Chee Yong was born and grew up in Malaysia, and encountered the myth when he was a child:

“This story has been reproduced and recirculated by generation after generation, and the act of throwing the memorandum in the bin has been seen as evidence of Tan T.H. ‘selling out’ the Chinese community or even treason. I remember first being told the story by an elderly gentleman when I was still in primary school, when it was laden with resentfulness and emotion. I believed what I was told without any doubt.”

The discovery

The UK’s National Archives has a collection of over 131 memorandums submitted to the Reid Commission, which Chee Yong was reading through to inform his ongoing PhD research:

“I never set out to discover the memorandum! I was looking for historical documents that could shed light on the late colonial period in Malaya as part of my PhD research. As I was working through the National Archive’s collection, I suddenly realised that I held in my hands the original copy of the memorandum that Malaysians believed Tan T. H. had disposed of decades ago. The original includes a compelling array of thousands of signatures and stamps from the Chinese representatives who participated in the convention. To dispel any lingering doubt about its authenticity, the accompanying archival materials state definitively that the memorandum was received and considered by the Reid Commission.”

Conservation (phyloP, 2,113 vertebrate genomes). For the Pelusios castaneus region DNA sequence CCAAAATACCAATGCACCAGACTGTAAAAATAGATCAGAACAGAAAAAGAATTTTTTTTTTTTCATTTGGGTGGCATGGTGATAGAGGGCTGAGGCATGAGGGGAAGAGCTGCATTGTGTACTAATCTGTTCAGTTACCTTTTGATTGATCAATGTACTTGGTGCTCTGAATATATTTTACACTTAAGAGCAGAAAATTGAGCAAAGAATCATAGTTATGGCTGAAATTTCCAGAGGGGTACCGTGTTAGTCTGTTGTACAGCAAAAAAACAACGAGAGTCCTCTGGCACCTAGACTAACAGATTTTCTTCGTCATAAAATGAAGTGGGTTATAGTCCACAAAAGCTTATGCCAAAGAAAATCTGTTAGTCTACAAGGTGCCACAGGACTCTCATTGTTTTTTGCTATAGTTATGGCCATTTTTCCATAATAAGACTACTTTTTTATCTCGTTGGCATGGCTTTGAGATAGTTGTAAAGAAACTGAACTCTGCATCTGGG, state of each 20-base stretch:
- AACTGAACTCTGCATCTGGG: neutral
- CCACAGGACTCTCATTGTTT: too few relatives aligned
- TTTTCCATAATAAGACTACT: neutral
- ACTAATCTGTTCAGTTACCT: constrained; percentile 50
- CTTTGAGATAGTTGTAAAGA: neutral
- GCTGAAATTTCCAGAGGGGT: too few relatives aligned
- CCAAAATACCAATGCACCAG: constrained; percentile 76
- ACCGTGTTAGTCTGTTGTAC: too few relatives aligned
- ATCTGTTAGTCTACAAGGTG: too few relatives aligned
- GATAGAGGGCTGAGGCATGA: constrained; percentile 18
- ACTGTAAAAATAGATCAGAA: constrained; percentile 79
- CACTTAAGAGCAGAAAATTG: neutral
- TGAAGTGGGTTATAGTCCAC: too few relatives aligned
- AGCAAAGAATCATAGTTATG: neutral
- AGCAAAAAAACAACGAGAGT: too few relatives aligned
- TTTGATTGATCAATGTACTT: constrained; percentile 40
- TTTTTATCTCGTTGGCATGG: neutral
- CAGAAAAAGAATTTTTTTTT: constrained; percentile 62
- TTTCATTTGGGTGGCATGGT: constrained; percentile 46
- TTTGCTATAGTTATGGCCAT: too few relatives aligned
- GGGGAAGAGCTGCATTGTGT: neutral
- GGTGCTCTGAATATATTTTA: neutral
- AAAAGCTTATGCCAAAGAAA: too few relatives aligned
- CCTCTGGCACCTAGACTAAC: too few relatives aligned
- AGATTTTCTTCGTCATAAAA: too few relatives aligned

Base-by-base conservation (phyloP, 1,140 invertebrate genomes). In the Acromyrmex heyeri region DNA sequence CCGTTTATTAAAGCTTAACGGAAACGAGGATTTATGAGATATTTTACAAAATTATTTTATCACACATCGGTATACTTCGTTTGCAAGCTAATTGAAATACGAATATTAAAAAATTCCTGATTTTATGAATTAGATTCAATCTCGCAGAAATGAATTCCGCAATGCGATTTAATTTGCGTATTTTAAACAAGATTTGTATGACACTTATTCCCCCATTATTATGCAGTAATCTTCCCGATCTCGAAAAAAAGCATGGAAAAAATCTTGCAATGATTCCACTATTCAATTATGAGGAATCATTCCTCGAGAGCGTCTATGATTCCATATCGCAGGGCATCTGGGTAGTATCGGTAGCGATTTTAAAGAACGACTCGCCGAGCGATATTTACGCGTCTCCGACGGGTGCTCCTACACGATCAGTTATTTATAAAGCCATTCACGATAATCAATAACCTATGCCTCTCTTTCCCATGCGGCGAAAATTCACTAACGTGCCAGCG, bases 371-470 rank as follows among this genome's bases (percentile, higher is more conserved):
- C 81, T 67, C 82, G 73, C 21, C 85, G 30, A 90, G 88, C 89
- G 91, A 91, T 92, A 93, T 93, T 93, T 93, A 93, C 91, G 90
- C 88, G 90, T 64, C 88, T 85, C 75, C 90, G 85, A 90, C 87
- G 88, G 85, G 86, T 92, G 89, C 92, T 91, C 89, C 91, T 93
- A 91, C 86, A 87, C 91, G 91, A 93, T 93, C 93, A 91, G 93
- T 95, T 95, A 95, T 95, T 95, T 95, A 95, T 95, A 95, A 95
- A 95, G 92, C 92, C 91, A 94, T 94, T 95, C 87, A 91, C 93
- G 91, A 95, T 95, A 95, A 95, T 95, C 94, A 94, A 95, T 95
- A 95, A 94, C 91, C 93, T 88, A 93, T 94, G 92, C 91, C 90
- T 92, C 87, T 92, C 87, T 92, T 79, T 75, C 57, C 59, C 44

1956 memorandum amidst other material at the UK's National Archives
Chee Yong’s first glimpse of the 1956 memorandum
The original 1956 memorandum submitted to the Reid Commission
The original memorandum that Chee Yong rediscovered


“In hindsight, the story that we were told should not have been such a convincing myth. Tan T. H. only travelled to London twice as part of the Alliance’s missions headed by Tunku Abdul Rahman, and both trips occurred before the memorandum was even drafted. How could he possibly throw the memorandum into a bin in London if such a document didn’t exist yet? I wonder how we let a myth obscure the truth: British powers-that-be had other considerations during decolonisation, and were simply not interested in meeting all of the memorandum’s demands.”